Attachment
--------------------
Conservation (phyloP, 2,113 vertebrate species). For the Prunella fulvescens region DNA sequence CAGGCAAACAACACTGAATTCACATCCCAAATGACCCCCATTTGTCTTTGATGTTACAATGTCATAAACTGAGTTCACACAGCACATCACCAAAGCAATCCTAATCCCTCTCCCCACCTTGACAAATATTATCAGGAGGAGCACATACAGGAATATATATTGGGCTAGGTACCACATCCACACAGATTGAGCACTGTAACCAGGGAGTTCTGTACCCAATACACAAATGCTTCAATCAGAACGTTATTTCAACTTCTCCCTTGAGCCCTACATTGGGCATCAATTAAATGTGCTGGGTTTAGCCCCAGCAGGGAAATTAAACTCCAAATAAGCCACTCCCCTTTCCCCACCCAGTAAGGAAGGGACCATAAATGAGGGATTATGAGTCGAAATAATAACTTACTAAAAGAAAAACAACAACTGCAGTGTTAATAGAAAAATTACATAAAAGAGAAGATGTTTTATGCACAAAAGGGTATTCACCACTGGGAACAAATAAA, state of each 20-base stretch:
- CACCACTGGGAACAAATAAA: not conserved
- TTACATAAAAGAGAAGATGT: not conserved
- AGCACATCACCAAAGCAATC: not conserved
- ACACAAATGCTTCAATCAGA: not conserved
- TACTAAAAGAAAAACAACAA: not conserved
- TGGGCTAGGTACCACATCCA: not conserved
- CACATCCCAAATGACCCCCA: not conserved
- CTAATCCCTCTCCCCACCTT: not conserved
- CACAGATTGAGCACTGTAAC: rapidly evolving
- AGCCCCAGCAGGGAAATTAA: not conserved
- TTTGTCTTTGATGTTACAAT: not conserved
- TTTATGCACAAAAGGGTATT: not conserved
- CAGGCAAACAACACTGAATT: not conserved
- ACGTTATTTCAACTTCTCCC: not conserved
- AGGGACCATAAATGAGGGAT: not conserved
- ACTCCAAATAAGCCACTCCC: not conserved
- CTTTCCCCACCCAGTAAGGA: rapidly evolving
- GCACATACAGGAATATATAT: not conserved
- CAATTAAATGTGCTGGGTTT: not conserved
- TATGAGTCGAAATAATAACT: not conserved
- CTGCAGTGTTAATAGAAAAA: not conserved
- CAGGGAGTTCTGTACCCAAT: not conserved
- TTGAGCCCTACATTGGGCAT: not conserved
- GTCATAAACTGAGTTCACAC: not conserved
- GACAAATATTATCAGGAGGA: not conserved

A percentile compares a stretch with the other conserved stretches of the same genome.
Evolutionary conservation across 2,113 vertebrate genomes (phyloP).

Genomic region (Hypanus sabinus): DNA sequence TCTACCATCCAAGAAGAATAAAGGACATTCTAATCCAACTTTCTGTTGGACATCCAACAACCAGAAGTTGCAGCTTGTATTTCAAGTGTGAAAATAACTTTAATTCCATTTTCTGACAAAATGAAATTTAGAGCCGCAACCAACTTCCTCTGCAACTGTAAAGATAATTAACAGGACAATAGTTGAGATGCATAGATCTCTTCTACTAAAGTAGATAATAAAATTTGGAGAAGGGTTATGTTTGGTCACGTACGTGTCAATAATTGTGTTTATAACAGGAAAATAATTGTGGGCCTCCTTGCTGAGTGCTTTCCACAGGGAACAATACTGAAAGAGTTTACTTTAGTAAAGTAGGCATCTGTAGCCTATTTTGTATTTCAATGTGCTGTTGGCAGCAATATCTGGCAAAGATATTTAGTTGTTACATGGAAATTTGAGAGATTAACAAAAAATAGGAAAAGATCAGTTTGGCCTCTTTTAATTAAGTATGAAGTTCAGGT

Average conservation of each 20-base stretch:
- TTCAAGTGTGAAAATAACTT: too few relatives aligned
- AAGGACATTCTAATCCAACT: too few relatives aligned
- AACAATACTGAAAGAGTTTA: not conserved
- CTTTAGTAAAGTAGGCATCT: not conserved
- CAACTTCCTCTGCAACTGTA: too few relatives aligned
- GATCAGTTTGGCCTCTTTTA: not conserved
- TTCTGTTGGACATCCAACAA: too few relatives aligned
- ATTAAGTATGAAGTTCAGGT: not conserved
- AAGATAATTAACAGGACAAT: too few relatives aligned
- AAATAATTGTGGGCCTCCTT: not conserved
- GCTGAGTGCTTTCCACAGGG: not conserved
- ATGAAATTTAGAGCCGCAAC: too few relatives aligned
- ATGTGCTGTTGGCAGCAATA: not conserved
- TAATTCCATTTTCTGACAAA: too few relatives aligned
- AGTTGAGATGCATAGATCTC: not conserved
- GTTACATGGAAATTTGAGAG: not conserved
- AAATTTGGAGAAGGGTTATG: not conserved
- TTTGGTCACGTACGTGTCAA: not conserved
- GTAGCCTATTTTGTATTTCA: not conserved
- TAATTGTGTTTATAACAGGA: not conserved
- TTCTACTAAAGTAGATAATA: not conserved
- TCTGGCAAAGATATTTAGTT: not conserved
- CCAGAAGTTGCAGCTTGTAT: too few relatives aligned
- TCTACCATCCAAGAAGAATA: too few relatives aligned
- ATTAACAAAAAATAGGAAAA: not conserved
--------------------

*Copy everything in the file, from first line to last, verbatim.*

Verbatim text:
Conservation (phyloP, 2,113 vertebrate species). For the Prunella fulvescens region DNA sequence CAGGCAAACAACACTGAATTCACATCCCAAATGACCCCCATTTGTCTTTGATGTTACAATGTCATAAACTGAGTTCACACAGCACATCACCAAAGCAATCCTAATCCCTCTCCCCACCTTGACAAATATTATCAGGAGGAGCACATACAGGAATATATATTGGGCTAGGTACCACATCCACACAGATTGAGCACTGTAACCAGGGAGTTCTGTACCCAATACACAAATGCTTCAATCAGAACGTTATTTCAACTTCTCCCTTGAGCCCTACATTGGGCATCAATTAAATGTGCTGGGTTTAGCCCCAGCAGGGAAATTAAACTCCAAATAAGCCACTCCCCTTTCCCCACCCAGTAAGGAAGGGACCATAAATGAGGGATTATGAGTCGAAATAATAACTTACTAAAAGAAAAACAACAACTGCAGTGTTAATAGAAAAATTACATAAAAGAGAAGATGTTTTATGCACAAAAGGGTATTCACCACTGGGAACAAATAAA, state of each 20-base stretch:
- CACCACTGGGAACAAATAAA: not conserved
- TTACATAAAAGAGAAGATGT: not conserved
- AGCACATCACCAAAGCAATC: not conserved
- ACACAAATGCTTCAATCAGA: not conserved
- TACTAAAAGAAAAACAACAA: not conserved
- TGGGCTAGGTACCACATCCA: not conserved
- CACATCCCAAATGACCCCCA: not conserved
- CTAATCCCTCTCCCCACCTT: not conserved
- CACAGATTGAGCACTGTAAC: rapidly evolving
- AGCCCCAGCAGGGAAATTAA: not conserved
- TTTGTCTTTGATGTTACAAT: not conserved
- TTTATGCACAAAAGGGTATT: not conserved
- CAGGCAAACAACACTGAATT: not conserved
- ACGTTATTTCAACTTCTCCC: not conserved
- AGGGACCATAAATGAGGGAT: not conserved
- ACTCCAAATAAGCCACTCCC: not conserved
- CTTTCCCCACCCAGTAAGGA: rapidly evolving
- GCACATACAGGAATATATAT: not conserved
- CAATTAAATGTGCTGGGTTT: not conserved
- TATGAGTCGAAATAATAACT: not conserved
- CTGCAGTGTTAATAGAAAAA: not conserved
- CAGGGAGTTCTGTACCCAAT: not conserved
- TTGAGCCCTACATTGGGCAT: not conserved
- GTCATAAACTGAGTTCACAC: not conserved
- GACAAATATTATCAGGAGGA: not conserved

A percentile compares a stretch with the other conserved stretches of the same genome.
Evolutionary conservation across 2,113 vertebrate genomes (phyloP).

Genomic region (Hypanus sabinus): DNA sequence TCTACCATCCAAGAAGAATAAAGGACATTCTAATCCAACTTTCTGTTGGACATCCAACAACCAGAAGTTGCAGCTTGTATTTCAAGTGTGAAAATAACTTTAATTCCATTTTCTGACAAAATGAAATTTAGAGCCGCAACCAACTTCCTCTGCAACTGTAAAGATAATTAACAGGACAATAGTTGAGATGCATAGATCTCTTCTACTAAAGTAGATAATAAAATTTGGAGAAGGGTTATGTTTGGTCACGTACGTGTCAATAATTGTGTTTATAACAGGAAAATAATTGTGGGCCTCCTTGCTGAGTGCTTTCCACAGGGAACAATACTGAAAGAGTTTACTTTAGTAAAGTAGGCATCTGTAGCCTATTTTGTATTTCAATGTGCTGTTGGCAGCAATATCTGGCAAAGATATTTAGTTGTTACATGGAAATTTGAGAGATTAACAAAAAATAGGAAAAGATCAGTTTGGCCTCTTTTAATTAAGTATGAAGTTCAGGT

Average conservation of each 20-base stretch:
- TTCAAGTGTGAAAATAACTT: too few relatives aligned
- AAGGACATTCTAATCCAACT: too few relatives aligned
- AACAATACTGAAAGAGTTTA: not conserved
- CTTTAGTAAAGTAGGCATCT: not conserved
- CAACTTCCTCTGCAACTGTA: too few relatives aligned
- GATCAGTTTGGCCTCTTTTA: not conserved
- TTCTGTTGGACATCCAACAA: too few relatives aligned
- ATTAAGTATGAAGTTCAGGT: not conserved
- AAGATAATTAACAGGACAAT: too few relatives aligned
- AAATAATTGTGGGCCTCCTT: not conserved
- GCTGAGTGCTTTCCACAGGG: not conserved
- ATGAAATTTAGAGCCGCAAC: too few relatives aligned
- ATGTGCTGTTGGCAGCAATA: not conserved
- TAATTCCATTTTCTGACAAA: too few relatives aligned
- AGTTGAGATGCATAGATCTC: not conserved
- GTTACATGGAAATTTGAGAG: not conserved
- AAATTTGGAGAAGGGTTATG: not conserved
- TTTGGTCACGTACGTGTCAA: not conserved
- GTAGCCTATTTTGTATTTCA: not conserved
- TAATTGTGTTTATAACAGGA: not conserved
- TTCTACTAAAGTAGATAATA: not conserved
- TCTGGCAAAGATATTTAGTT: not conserved
- CCAGAAGTTGCAGCTTGTAT: too few relatives aligned
- TCTACCATCCAAGAAGAATA: too few relatives aligned
- ATTAACAAAAAATAGGAAAA: not conserved